No, absolutely is that, you know, part of the challenge that we run into here in the United States is obviously with our federalism, there’s tensions built into the very structure of the way we operate tensions between the federal governments and states and states and their localities. And then tribal governments in there. Those are structural, they’re not going to be fully resolved. They’re part of our constitutional system, what we were looking at, or what the participants were looking at is accepting those, how can they better work together. The other point and you were just making this it gets into one of the other practices, and that is building local capabilities on this is that, you know, disasters are fundamentally local, in their implementation or their effect and local governments have vastly different needs and vastly different capabilities. Federal government, state government needs to understand that and work with local governments to build a platform of capabilities across all local governments. There’s certainly ways of doing that through mutual aid compacts among local governments, regional agreements, online learning that basically where local governments can learn from one another.

Tom Temin
We’re speaking with Chris Mihm, retired GAO managing director and fellow at the National Academy of Public Administration. And another idea I wanted to ask you about was establish a data strategy well before disaster strikes, that sounds like a tough one to actually accomplish, because you don’t know what the disaster will be. And you don’t know what data you’ll need.

Chris Mihm
You’re exactly right on that is that the basic approach here is to use an all hazards approach. I mean, there are some types of data and types of information that are very situational, very specific to a type of disaster. There are other types that are more generic or cut across different types of disasters, which may confront a local community. The point that the participants were making on here is that, especially these days, and especially in the moment of a crisis, where there’s a whole variety of different information and data that are coming at decision makers with what is kind of the notion of multiple sources of truth is not helpful to decision making. It can undermine trust, undermine, you know the speed of decision making, even the quality of those decisions. And so we’re never going to have perfect data at the moment of a disaster, what we want to be able to do is try as much as possible to establish beforehand as to what are going to be the essential data elements that decision makers are going to need? How is that going to be collected? By whom is it going to be collected? What level of assurance do we need in terms of quality? Again, perfection is not the goal, because you’re in a moment of a crisis, that perfection is good enough and making sure that we can have trust and confidence in the information that decision makers are receiving.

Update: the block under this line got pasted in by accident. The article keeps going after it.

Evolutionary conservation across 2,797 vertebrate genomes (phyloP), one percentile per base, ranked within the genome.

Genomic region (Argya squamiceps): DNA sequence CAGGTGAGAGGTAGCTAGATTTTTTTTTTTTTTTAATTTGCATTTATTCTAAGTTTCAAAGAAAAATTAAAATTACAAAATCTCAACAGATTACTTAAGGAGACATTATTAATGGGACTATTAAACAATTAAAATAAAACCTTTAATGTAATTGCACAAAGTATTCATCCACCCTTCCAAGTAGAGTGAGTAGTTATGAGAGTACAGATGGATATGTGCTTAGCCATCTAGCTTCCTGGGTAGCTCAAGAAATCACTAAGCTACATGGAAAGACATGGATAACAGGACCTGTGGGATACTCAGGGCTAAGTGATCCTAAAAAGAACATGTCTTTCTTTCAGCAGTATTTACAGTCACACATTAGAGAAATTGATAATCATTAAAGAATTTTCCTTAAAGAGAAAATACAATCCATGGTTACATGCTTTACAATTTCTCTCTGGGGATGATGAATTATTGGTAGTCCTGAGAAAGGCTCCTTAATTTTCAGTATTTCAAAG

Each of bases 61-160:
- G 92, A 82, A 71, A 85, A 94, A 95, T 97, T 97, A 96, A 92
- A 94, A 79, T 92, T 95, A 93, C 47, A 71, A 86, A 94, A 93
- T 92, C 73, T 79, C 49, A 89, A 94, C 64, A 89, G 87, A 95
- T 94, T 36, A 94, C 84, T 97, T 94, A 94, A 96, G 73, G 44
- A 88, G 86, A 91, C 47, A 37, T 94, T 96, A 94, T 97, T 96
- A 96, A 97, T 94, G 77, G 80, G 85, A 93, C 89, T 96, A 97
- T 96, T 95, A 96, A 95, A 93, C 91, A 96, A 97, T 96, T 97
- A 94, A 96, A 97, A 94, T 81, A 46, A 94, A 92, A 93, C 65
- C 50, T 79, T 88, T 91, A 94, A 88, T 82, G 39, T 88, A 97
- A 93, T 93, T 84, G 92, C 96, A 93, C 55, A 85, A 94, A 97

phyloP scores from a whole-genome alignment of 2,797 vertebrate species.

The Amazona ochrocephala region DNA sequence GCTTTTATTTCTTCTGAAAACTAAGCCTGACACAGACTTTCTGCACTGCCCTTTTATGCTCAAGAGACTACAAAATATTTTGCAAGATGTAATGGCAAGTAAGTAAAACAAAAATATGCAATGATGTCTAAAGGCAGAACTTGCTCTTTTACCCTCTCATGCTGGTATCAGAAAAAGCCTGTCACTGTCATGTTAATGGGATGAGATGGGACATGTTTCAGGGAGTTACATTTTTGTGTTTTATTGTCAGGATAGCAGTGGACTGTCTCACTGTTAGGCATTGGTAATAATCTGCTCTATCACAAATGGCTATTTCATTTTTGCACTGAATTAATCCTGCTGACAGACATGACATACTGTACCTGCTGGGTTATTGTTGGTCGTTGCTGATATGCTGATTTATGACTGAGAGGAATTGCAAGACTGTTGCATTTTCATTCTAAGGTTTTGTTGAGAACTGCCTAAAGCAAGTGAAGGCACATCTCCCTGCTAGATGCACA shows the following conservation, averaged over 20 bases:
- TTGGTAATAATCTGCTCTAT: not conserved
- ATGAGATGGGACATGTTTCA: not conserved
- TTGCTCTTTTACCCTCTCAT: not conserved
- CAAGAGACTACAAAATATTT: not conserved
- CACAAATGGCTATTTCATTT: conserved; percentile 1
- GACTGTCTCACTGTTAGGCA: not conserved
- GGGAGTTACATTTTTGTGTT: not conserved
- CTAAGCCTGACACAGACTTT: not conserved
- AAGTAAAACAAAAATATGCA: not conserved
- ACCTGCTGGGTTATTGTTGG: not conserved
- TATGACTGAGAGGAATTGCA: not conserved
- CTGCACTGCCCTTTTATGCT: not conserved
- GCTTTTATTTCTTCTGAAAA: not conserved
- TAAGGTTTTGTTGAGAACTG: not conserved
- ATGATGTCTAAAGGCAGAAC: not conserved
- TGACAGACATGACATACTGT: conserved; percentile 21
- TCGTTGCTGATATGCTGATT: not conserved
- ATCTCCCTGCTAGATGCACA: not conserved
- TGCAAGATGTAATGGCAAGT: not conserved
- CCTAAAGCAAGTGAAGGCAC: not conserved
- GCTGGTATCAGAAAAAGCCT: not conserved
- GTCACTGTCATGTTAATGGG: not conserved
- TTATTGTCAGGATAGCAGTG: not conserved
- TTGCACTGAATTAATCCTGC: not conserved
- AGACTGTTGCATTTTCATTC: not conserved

Tom Temin
And let me ask you about step six that the group that you convened talked about, and that is establishing a workforce strategy to meet current and especially surge, and future needs. Because to some extent, again, FEMA can call on people from other agencies that can be tasked to disasters. And then, you know, a few weeks later, they go back to their own home agency. And there’s a cadre of people in the federal government that do that. So it sounds like they were talking about expansion on that idea.

Chris Mihm